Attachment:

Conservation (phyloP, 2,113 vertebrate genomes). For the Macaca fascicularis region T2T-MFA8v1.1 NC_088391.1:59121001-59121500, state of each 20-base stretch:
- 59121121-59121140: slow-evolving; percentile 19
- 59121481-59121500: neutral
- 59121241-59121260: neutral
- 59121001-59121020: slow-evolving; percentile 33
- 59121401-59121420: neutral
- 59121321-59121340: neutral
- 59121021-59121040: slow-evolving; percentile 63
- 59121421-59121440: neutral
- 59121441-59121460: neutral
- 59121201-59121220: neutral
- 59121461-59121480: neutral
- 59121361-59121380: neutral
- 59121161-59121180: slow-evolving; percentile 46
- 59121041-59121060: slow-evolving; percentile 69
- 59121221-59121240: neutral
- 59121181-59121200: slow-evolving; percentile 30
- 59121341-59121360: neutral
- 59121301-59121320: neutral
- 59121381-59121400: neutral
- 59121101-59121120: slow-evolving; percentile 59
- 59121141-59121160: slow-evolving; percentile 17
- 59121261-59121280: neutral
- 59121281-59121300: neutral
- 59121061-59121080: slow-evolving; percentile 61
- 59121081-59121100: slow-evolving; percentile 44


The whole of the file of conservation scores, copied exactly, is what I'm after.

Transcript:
Conservation (phyloP, 2,113 vertebrate genomes). For the Macaca fascicularis region T2T-MFA8v1.1 NC_088391.1:59121001-59121500, state of each 20-base stretch:
- 59121121-59121140: slow-evolving; percentile 19
- 59121481-59121500: neutral
- 59121241-59121260: neutral
- 59121001-59121020: slow-evolving; percentile 33
- 59121401-59121420: neutral
- 59121321-59121340: neutral
- 59121021-59121040: slow-evolving; percentile 63
- 59121421-59121440: neutral
- 59121441-59121460: neutral
- 59121201-59121220: neutral
- 59121461-59121480: neutral
- 59121361-59121380: neutral
- 59121161-59121180: slow-evolving; percentile 46
- 59121041-59121060: slow-evolving; percentile 69
- 59121221-59121240: neutral
- 59121181-59121200: slow-evolving; percentile 30
- 59121341-59121360: neutral
- 59121301-59121320: neutral
- 59121381-59121400: neutral
- 59121101-59121120: slow-evolving; percentile 59
- 59121141-59121160: slow-evolving; percentile 17
- 59121261-59121280: neutral
- 59121281-59121300: neutral
- 59121061-59121080: slow-evolving; percentile 61
- 59121081-59121100: slow-evolving; percentile 44